“Oh wow! There are babies!” Andrew says, but he knows they have to be careful. The mother will abandon the baby and the egg if she feels threatened. He very carefully opens my companion way door, sneaks down and unlocks all the rest of my hatches. “Hand the bags down the bow hatch,” He instructs Leslie. She complies, carries the bags down my deck-sides, hands them down, then follows by climbing onto my bow bed.
Her smile turns to a frown. “Oh man. This means we can’t use the companionway, doesn’t it?”
“Yup,” Andrew says.
“Should we abandon the work until the birds leave?”
Andrew shakes his head. “Nope, we’ll just have to use the bow hatch.” As they crack their Friday night beers, Mama Dove returns to the nest and waggles her tail feathers until they are cozy and warm atop her babies again.
The next morning, while Andrew and Leslie make their coffee and boil water for oatmeal, I receive a knock-knock on my hull. Friends Coffee and Brian have arrived to help with the chain plates, too. Andrew and Leslie wave them forward to the bow hatch and explain everyone is going to have to climb in and out over here to preserve the sanctity of life and whatnot. I giggle to myself as Leslie and Coffee sneak quietly over to peer out my companion way to see Mama and Babies without disturbing the scene.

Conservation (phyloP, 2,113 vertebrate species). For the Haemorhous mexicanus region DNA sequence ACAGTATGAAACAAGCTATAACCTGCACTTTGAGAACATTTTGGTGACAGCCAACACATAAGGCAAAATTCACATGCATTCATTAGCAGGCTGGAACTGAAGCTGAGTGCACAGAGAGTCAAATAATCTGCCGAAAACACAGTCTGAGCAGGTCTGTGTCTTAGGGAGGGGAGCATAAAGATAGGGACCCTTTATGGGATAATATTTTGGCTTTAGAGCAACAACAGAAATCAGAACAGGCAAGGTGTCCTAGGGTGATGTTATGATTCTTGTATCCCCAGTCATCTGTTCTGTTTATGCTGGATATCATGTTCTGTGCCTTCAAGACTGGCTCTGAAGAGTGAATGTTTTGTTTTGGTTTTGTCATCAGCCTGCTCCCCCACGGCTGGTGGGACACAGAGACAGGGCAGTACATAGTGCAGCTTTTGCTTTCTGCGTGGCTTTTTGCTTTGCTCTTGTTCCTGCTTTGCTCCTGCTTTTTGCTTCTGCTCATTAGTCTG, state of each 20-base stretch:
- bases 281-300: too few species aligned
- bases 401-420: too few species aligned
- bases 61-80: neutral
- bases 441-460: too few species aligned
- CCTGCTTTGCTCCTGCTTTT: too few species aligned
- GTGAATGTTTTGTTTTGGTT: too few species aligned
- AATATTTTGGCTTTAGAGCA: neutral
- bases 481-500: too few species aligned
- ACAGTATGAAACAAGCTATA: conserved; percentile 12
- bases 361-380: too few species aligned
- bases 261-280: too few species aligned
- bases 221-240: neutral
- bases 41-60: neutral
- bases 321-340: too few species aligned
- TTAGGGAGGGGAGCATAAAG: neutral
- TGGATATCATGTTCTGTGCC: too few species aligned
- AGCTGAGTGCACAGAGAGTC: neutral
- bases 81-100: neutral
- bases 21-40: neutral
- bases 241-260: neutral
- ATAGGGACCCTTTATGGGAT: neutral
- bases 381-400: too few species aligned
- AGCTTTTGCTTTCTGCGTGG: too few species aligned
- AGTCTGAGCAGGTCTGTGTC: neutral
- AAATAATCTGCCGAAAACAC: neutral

What you must understand about boat repair is: rarely can you stay in one spot with tools you need to make the repair conveniently at hand. Because one must wrestle things through the deck, you often have to swap position from top deck to below deck. If you need a tool, it is likely wherever you least wish it to be. “Can you hand me the screw driver?” Andrew asks, neck deep in a cupboard. “Yeah,” Leslie says, “Where is it?” She hunts all around until Andrew realizes, he last used it top deck. Leslie climbs out the bow hatch, finds the hammer and brings it down again. Not long thereafter, they all go top decks. “Have you seen my scraper?”
Guess where the scraper is.
Leslie climbs down the hatch.